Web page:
Rating: 4 stars

Words of Caution: There is a scene of underage drinking at a party and there drug use is mentioned. Recommend for strong Grade 6 readers and up.

If you like this book try: Taking Flight by Michaela DePrince, How Dare the Sun Rise by Sandra Uwiringiyimana with, Abigail Pesta
Rummanah Aasi
Description: She has no allies. No throne. All she has is what she’s always had: herself.
 
After failing to secure the Wallachian throne, Lada Dracul is out to punish anyone who dares to cross her blood-strewn path. Filled with a white-hot rage, she storms the countryside with her men, accompanied by her childhood friend Bogdan, terrorizing the land. But brute force isn’t getting Lada what she wants. And thinking of Mehmed brings little comfort to her thorny heart. There’s no time to wonder whether he still thinks about her, even loves her. She left him before he could leave her.
 
What Lada needs is her younger brother Radu’s subtlety and skill. But Mehmed has sent him to Constantinople—and it’s no diplomatic mission. Mehmed wants control of the city, and Radu has earned an unwanted place as a double-crossing spy behind enemy lines. Radu longs for his sister’s fierce confidence—but for the first time in his life, he rejects her unexpected plea for help. Torn between loyalties to faith, to the Ottomans, and to Mehmed, he knows he owes Lada nothing. If she dies, he could never forgive himself—but if he fails in Constantinople, will Mehmed ever forgive him?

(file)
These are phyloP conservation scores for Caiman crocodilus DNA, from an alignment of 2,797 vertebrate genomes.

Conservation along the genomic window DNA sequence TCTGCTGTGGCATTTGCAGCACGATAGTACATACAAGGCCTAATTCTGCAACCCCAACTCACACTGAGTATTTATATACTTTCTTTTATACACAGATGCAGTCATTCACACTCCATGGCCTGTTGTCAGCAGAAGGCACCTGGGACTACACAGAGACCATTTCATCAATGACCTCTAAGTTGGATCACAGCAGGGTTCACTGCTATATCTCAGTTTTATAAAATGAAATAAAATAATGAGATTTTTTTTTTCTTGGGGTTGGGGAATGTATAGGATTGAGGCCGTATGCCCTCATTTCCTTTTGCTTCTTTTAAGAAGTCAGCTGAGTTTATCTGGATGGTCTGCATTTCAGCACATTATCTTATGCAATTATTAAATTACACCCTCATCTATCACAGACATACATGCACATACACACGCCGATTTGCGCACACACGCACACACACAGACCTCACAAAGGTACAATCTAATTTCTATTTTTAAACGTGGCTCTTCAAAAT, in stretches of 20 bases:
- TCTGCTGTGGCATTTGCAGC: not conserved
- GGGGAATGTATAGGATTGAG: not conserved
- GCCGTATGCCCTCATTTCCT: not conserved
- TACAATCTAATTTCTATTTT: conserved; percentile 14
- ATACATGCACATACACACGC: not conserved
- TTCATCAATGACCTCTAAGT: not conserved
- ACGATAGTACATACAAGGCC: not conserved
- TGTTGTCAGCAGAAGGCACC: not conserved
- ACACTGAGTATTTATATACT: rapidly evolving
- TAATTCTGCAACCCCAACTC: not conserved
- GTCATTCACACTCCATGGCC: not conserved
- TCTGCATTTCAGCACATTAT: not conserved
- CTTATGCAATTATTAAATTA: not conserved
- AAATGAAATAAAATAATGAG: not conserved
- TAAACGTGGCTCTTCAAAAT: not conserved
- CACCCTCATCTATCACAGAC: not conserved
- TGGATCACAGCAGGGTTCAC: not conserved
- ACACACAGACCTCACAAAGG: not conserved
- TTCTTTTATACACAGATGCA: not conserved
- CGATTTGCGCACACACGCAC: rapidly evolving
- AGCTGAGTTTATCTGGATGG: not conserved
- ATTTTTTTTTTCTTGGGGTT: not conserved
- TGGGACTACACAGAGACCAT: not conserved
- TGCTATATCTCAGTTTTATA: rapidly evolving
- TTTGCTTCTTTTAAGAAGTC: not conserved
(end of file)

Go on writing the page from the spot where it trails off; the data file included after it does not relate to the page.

As nations fall around them, the Dracul siblings must decide: what will they sacrifice to fulfill their destinies? Empires will topple, thrones will be won…and souls will be lost.

Review: In White's captivating series opener, And I Darken, she introduces her reader to a dark alternate historical fiction set in the Ottoman Empire where espionage, passion, and conquest rule the story (although some people say it's a historical fantasy, there are no magical elements in the story) and Vlad the Impaler is a girl. Many readers pointed out that the pacing of And I Darken was too slow and there was not enough bloody action scenes as you would expect considering the fact of Vlad the Impaler's notoriety. Now I Rise addresses this criticism and rises above the dreaded middle book syndrome.